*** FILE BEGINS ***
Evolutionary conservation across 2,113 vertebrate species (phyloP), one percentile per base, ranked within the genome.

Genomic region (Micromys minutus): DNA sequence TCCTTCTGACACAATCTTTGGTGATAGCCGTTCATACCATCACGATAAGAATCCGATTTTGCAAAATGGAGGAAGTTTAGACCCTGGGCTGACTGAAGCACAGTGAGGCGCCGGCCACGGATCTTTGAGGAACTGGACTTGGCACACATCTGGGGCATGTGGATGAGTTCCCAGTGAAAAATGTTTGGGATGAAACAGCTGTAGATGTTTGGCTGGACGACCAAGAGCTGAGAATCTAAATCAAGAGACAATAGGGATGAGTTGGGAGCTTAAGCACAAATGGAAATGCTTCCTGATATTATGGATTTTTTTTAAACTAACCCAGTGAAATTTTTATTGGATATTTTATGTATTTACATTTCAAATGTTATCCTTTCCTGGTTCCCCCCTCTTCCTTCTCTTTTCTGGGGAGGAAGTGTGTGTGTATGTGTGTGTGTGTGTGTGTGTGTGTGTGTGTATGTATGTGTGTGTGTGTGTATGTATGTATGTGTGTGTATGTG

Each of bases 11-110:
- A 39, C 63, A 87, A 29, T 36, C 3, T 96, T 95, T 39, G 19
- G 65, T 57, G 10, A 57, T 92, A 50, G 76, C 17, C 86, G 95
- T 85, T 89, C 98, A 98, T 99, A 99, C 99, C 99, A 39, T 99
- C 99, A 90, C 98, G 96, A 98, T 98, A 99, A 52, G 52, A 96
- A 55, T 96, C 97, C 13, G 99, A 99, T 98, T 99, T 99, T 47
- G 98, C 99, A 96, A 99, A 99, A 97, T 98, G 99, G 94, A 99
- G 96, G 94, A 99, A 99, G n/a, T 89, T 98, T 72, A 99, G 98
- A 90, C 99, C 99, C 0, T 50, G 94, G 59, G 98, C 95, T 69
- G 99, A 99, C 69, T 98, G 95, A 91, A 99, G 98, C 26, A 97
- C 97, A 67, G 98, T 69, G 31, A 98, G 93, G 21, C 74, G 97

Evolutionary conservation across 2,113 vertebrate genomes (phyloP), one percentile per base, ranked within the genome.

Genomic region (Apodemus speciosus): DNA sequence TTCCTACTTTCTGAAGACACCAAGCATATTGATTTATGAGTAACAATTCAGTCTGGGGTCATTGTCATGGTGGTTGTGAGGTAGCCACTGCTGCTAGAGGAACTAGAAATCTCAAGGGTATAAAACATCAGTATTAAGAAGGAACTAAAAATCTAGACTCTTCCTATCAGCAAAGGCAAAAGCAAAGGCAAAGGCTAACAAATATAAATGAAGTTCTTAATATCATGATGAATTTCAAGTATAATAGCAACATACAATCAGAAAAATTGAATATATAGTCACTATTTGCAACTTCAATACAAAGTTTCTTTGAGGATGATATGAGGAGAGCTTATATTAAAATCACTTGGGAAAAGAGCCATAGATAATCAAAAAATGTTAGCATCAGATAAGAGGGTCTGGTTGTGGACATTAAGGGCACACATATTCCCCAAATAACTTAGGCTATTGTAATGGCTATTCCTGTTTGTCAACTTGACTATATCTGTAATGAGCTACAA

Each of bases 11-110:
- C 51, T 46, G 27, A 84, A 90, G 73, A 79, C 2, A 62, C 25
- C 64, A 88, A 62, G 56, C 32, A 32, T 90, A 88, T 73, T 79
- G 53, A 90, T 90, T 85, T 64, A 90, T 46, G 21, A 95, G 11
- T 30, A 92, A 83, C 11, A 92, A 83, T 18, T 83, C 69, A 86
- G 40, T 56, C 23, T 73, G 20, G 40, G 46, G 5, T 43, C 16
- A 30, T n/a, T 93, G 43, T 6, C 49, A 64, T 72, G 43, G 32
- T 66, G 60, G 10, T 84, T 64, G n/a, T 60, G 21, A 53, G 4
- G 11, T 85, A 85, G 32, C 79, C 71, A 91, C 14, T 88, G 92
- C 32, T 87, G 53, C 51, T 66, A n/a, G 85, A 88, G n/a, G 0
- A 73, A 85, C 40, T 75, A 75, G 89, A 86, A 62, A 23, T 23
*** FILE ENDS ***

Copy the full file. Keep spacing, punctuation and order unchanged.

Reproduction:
Evolutionary conservation across 2,113 vertebrate species (phyloP), one percentile per base, ranked within the genome.

Genomic region (Micromys minutus): DNA sequence TCCTTCTGACACAATCTTTGGTGATAGCCGTTCATACCATCACGATAAGAATCCGATTTTGCAAAATGGAGGAAGTTTAGACCCTGGGCTGACTGAAGCACAGTGAGGCGCCGGCCACGGATCTTTGAGGAACTGGACTTGGCACACATCTGGGGCATGTGGATGAGTTCCCAGTGAAAAATGTTTGGGATGAAACAGCTGTAGATGTTTGGCTGGACGACCAAGAGCTGAGAATCTAAATCAAGAGACAATAGGGATGAGTTGGGAGCTTAAGCACAAATGGAAATGCTTCCTGATATTATGGATTTTTTTTAAACTAACCCAGTGAAATTTTTATTGGATATTTTATGTATTTACATTTCAAATGTTATCCTTTCCTGGTTCCCCCCTCTTCCTTCTCTTTTCTGGGGAGGAAGTGTGTGTGTATGTGTGTGTGTGTGTGTGTGTGTGTGTGTGTATGTATGTGTGTGTGTGTGTATGTATGTATGTGTGTGTATGTG

Each of bases 11-110:
- A 39, C 63, A 87, A 29, T 36, C 3, T 96, T 95, T 39, G 19
- G 65, T 57, G 10, A 57, T 92, A 50, G 76, C 17, C 86, G 95
- T 85, T 89, C 98, A 98, T 99, A 99, C 99, C 99, A 39, T 99
- C 99, A 90, C 98, G 96, A 98, T 98, A 99, A 52, G 52, A 96
- A 55, T 96, C 97, C 13, G 99, A 99, T 98, T 99, T 99, T 47
- G 98, C 99, A 96, A 99, A 99, A 97, T 98, G 99, G 94, A 99
- G 96, G 94, A 99, A 99, G n/a, T 89, T 98, T 72, A 99, G 98
- A 90, C 99, C 99, C 0, T 50, G 94, G 59, G 98, C 95, T 69
- G 99, A 99, C 69, T 98, G 95, A 91, A 99, G 98, C 26, A 97
- C 97, A 67, G 98, T 69, G 31, A 98, G 93, G 21, C 74, G 97

Evolutionary conservation across 2,113 vertebrate genomes (phyloP), one percentile per base, ranked within the genome.

Genomic region (Apodemus speciosus): DNA sequence TTCCTACTTTCTGAAGACACCAAGCATATTGATTTATGAGTAACAATTCAGTCTGGGGTCATTGTCATGGTGGTTGTGAGGTAGCCACTGCTGCTAGAGGAACTAGAAATCTCAAGGGTATAAAACATCAGTATTAAGAAGGAACTAAAAATCTAGACTCTTCCTATCAGCAAAGGCAAAAGCAAAGGCAAAGGCTAACAAATATAAATGAAGTTCTTAATATCATGATGAATTTCAAGTATAATAGCAACATACAATCAGAAAAATTGAATATATAGTCACTATTTGCAACTTCAATACAAAGTTTCTTTGAGGATGATATGAGGAGAGCTTATATTAAAATCACTTGGGAAAAGAGCCATAGATAATCAAAAAATGTTAGCATCAGATAAGAGGGTCTGGTTGTGGACATTAAGGGCACACATATTCCCCAAATAACTTAGGCTATTGTAATGGCTATTCCTGTTTGTCAACTTGACTATATCTGTAATGAGCTACAA

Each of bases 11-110:
- C 51, T 46, G 27, A 84, A 90, G 73, A 79, C 2, A 62, C 25
- C 64, A 88, A 62, G 56, C 32, A 32, T 90, A 88, T 73, T 79
- G 53, A 90, T 90, T 85, T 64, A 90, T 46, G 21, A 95, G 11
- T 30, A 92, A 83, C 11, A 92, A 83, T 18, T 83, C 69, A 86
- G 40, T 56, C 23, T 73, G 20, G 40, G 46, G 5, T 43, C 16
- A 30, T n/a, T 93, G 43, T 6, C 49, A 64, T 72, G 43, G 32
- T 66, G 60, G 10, T 84, T 64, G n/a, T 60, G 21, A 53, G 4
- G 11, T 85, A 85, G 32, C 79, C 71, A 91, C 14, T 88, G 92
- C 32, T 87, G 53, C 51, T 66, A n/a, G 85, A 88, G n/a, G 0
- A 73, A 85, C 40, T 75, A 75, G 89, A 86, A 62, A 23, T 23